Apple(NASDAQ: AAPL) has set such a high bar for its product introductions/media events that sometimes the company struggles to live up to the hype. Pre-event leaks are also an issue.
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Going into the company's event Wednesday, consumers and the media expected a new iPhone with a better camera, changed home button, and probably no headphone jack. It was unlikely that Apple had any major surprises with its new phone and something like a new color wasn't going to set off a frenzy of interest.
But while Apple may not have knocked the socks off its audience Wednesday, it did have some major announcements at the event. CEO Tim Cook had fun with the expectations by opening up with a video featuring him driving in a car with CBS late-night host James Corden doing his signature Carpool Karaoke bit.
It was a silly intro, but it did serve to lighten the mood and perhaps allowed Cook to show his personality a little more than he has in the past.
Cook spoke to Apple's usual capacity crowd at the Apple Keynote event. Image source: Apple.
An old friend comes to iOS
Cook opened up by sharing some numbers. First, he noted that Apple Music has grown to over 17 million subscribers. He then moved into an update on the app store, noting that it has had 140 billion downloads with half a billion games being offered.
That served as a backdrop for the CEO to announce thatNintendo(NASDAQOTH: NTDOY) would be coming to Apple devices in a new game calledSuper Mario Run.
"We want as many people as possible all around the world to continue playing with Mario," said Nintendo's ShigeruMinamotothrough a translator."They'll do it first with iOS."
Minamoto noted that the game can be played one-handed on an iPhone and he introduced a new battle mode -- a sort of timed race where players can challenge a friend's high score. The game also lets people create custom levels using the coins they collect in the game to buy features.
The game will be offered at one set price, with no add-ons. No price was announced, but Nintendo did say the game would be ready for the 2016 holiday season.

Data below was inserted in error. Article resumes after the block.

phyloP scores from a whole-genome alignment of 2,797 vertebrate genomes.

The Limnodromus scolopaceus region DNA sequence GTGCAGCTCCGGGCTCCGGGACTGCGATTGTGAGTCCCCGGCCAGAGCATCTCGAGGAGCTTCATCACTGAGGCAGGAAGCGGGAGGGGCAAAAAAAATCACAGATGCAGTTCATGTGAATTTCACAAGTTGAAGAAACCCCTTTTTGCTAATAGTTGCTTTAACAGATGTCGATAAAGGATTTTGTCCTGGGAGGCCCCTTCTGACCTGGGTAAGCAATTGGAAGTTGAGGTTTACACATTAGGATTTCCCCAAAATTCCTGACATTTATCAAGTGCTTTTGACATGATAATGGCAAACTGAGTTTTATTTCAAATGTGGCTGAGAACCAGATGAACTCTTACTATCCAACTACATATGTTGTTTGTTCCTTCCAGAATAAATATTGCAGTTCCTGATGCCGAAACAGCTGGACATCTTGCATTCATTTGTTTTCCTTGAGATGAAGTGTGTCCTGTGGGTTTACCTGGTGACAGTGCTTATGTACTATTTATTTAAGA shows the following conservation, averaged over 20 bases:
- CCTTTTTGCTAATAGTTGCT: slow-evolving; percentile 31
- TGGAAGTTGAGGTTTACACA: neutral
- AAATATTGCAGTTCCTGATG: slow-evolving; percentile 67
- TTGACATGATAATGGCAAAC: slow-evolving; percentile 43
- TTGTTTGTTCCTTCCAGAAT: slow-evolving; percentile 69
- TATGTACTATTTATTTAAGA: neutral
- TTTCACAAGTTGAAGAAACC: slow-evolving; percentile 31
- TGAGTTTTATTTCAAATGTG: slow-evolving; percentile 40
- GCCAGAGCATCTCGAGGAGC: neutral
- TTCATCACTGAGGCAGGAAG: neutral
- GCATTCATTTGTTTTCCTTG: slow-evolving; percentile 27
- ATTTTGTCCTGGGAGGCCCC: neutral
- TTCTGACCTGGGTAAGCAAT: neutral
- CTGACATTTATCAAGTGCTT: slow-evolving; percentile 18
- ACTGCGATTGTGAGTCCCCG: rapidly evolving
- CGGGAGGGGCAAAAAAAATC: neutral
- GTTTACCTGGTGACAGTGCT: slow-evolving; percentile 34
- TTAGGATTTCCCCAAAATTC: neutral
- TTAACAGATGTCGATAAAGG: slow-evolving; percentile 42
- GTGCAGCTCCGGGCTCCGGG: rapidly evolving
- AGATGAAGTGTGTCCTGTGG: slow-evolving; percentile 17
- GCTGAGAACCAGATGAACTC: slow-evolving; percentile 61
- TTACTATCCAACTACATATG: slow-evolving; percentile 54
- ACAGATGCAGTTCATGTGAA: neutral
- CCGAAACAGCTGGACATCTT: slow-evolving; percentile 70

Catch 'em all with Apple Watch
"Apple Watch has really changed what people expect from the watch," said Cook, who noted that his company has already become the second-biggest selling watch brand in the world, and adding that the product topped a recent J.D. Power Survey.
Cook handed the stage over to Senior Vice President Jeff Williams, who went through changes that were made to Apple Watch's operating system back in June. After rehashing the new features announced at the company's Worldwide Developers Conference (WWDC) he introduced a new app for the watch -- Pokemon Go.
John Hanke, CEO of Niantic Labs, which created the gaming phenomenon, joined Williams on stage.
"Since we launched in early July Pokemon Go has been downloaded more than 500 million times around the world," he said. "We've been really interested in finding ways to play while focusing less on your screen and more on the world around you."
Playing on Apple Watch meets that goal, integrating the fitness aspects of the game with the sensors and notifications on Apple Watch. Players get notifications when they pass a Pokestop or when a wild Pokemon appears.
The game also shows calories burned and distance walked, tying into the fitness features of the watch. No specific release date was announced other than promising that it will happen before the end of the year.
A new watch is coming
"It starts with a new feature that will change how you use Apple Watch," he said. "The first Apple Watch was splash-proof. The new Apple Watch is swim proof."
To do that, the company created a new speaker system which actually ejects water from the device.
"We also wanted to make sure Apple Watch was robust enough not just for an occasional swim but for people who want to swim every day," Williams said. To do that, the company created a simulator to make sure the watch would hold up to being used by a swimmer for years.
In addition, the new watch has addeda dual core processor that's up to 50% fasterand a new GPU that delivers two times thegraphics.
"Series 2 also features a new second-generation display more than two times brighter than before," Williams said. "It's the brightest display Apple has shipped on any product."
The new watch also has built in GPS that allows runners to use it without an iPhone. .
Williams returned after the demo of a hiking app to show off the new look for the watch.
"... Cases in aluminum and stainless steel as well as a new material we've been working on for quite some time. Ceramic," he said. There will also be new Hermes models for the new watch.In addition, the new Apple Watch will be offered in aNike(NYSE: NKE)version aimed at runners.
The Nike version of the watch offers shortcuts to start a run and in general it was designed to cater to runners needs. It offers distance and pace on a "big, clear screen," said Nike Brand President Trevor Edwards, while it also has advanced tracking and motivation features.
Apple Watch Series 2 will cost $369 as will the Nike version. The original watch with an enhanced processor will still be offered starting at $269. Pre-orders for both begin Sept. 9.